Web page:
FIP200, a ULK-interacting protein, is required for autophagosome formation in mammalian cells.
Autophagy is a membrane-mediated intracellular degradation system. The serine/threonine kinase Atg1 plays an essential role in autophagosome formation. However, the role of the mammalian Atg1 homologues UNC-51-like kinase (ULK) 1 and 2 are not yet well understood. We found that murine ULK1 and 2 localized to autophagic isolation membrane under starvation conditions. Kinase-dead alleles of ULK1 and 2 exerted a dominant-negative effect on autophagosome formation, suggesting that ULK kinase activity is important for autophagy. We next screened for ULK binding proteins and identified the focal adhesion kinase family interacting protein of 200 kD (FIP200), which regulates diverse cellular functions such as cell size, proliferation, and migration. We found that FIP200 was redistributed from the cytoplasm to the isolation membrane under starvation conditions. In FIP200-deficient cells, autophagy induction by various treatments was abolished, and both stability and phosphorylation of ULK1 were impaired. These results suggest that FIP200 is a novel mammalian autophagy factor that functions together with ULKs.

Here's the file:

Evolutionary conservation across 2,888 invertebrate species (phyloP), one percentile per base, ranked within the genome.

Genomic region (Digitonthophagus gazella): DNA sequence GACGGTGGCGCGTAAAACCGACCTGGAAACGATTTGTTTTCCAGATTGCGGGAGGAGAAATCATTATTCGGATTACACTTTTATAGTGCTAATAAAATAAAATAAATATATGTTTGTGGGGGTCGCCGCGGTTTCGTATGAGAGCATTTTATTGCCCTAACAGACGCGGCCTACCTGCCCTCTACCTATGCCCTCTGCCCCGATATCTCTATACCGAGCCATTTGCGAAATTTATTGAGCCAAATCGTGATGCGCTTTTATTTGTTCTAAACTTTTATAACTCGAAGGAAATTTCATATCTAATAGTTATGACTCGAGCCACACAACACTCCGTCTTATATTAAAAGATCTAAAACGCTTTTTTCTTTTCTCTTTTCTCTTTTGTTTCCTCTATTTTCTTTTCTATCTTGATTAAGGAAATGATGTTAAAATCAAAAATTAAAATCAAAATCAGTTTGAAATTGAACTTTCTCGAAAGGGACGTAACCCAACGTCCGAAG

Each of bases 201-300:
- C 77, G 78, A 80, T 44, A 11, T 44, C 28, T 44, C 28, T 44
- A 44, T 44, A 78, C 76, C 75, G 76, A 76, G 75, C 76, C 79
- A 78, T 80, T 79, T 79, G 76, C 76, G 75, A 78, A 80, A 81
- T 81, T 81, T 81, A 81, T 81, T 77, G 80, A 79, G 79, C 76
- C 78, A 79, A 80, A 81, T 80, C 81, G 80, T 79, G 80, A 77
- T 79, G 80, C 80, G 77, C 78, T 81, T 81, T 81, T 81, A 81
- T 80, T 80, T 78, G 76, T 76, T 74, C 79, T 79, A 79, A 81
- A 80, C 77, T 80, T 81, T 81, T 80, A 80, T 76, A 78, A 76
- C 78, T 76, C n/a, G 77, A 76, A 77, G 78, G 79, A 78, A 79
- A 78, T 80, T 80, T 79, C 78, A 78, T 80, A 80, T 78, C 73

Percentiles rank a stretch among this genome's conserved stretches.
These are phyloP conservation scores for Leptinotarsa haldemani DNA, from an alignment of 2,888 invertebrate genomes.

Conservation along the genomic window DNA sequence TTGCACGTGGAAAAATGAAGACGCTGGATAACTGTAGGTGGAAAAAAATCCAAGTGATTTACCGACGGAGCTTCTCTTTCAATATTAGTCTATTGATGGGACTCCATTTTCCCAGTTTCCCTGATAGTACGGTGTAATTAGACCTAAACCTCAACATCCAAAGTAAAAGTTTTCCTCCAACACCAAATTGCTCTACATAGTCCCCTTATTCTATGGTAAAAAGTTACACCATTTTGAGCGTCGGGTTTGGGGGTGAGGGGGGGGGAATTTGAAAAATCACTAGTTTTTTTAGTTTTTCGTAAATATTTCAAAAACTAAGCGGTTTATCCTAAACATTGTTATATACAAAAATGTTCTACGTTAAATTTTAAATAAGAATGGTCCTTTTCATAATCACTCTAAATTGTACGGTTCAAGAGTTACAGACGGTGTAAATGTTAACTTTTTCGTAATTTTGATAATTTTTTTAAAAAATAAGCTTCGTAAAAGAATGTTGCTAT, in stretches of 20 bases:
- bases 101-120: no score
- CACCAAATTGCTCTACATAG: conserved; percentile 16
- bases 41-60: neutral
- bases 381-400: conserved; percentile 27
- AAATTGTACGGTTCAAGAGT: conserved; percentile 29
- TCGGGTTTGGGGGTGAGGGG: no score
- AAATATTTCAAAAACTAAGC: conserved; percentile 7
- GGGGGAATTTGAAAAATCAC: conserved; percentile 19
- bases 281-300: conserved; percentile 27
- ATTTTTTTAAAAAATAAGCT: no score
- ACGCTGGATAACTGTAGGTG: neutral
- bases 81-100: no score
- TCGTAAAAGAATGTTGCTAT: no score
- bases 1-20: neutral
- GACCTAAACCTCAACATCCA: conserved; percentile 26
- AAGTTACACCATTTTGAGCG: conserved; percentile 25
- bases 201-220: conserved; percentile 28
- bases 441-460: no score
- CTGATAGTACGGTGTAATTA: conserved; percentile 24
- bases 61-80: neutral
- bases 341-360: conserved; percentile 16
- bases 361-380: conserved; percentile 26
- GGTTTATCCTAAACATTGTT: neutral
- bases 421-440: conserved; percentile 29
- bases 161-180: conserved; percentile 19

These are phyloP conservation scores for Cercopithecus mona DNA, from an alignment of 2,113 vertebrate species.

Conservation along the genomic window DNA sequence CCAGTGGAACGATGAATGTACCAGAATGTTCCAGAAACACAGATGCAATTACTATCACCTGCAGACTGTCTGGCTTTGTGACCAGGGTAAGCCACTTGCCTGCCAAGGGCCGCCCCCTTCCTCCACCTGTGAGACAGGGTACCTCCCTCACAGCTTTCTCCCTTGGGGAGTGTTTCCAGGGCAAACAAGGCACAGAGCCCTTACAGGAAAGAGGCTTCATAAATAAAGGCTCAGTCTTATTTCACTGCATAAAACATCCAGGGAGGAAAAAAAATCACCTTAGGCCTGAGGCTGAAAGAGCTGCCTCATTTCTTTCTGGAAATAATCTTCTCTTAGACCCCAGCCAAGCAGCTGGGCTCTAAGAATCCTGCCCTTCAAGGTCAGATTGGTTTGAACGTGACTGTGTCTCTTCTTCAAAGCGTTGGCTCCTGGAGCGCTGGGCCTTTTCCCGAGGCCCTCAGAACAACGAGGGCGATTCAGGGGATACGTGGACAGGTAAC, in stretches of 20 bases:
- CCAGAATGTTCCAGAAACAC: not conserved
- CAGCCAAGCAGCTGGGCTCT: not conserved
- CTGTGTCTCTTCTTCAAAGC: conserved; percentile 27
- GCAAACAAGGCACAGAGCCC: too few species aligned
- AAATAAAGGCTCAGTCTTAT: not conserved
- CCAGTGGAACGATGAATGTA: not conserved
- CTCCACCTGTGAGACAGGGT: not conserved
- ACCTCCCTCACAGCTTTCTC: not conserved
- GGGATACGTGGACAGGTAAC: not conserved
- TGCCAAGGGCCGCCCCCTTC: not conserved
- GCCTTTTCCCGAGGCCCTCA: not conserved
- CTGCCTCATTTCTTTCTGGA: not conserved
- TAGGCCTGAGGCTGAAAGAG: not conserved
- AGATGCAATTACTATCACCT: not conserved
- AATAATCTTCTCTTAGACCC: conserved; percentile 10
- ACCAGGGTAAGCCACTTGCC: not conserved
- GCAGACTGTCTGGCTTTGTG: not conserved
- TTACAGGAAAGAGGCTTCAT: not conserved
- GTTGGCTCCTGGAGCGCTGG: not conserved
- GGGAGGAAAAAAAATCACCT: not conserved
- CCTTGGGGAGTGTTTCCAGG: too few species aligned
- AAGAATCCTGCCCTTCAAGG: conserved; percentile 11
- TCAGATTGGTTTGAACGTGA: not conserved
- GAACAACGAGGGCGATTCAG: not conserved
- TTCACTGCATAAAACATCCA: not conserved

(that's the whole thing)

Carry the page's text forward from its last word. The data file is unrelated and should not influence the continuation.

Pubmed ID: 18443221 RIS Download
Animals | Autophagy | Autophagy-Related Protein 5 | Autophagy-Related Protein-1 Homolog | Fibroblasts | Focal Adhesion Protein-Tyrosine Kinases | Fungal Proteins | Humans | Intracellular Membranes | Mice | Mice, Knockout | Microtubule-Associated Proteins | Phagosomes | Protein Kinases | Protein-Serine-Threonine Kinases | Protein-Tyrosine Kinases | Recombinant Fusion Proteins | TOR Serine-Threonine Kinases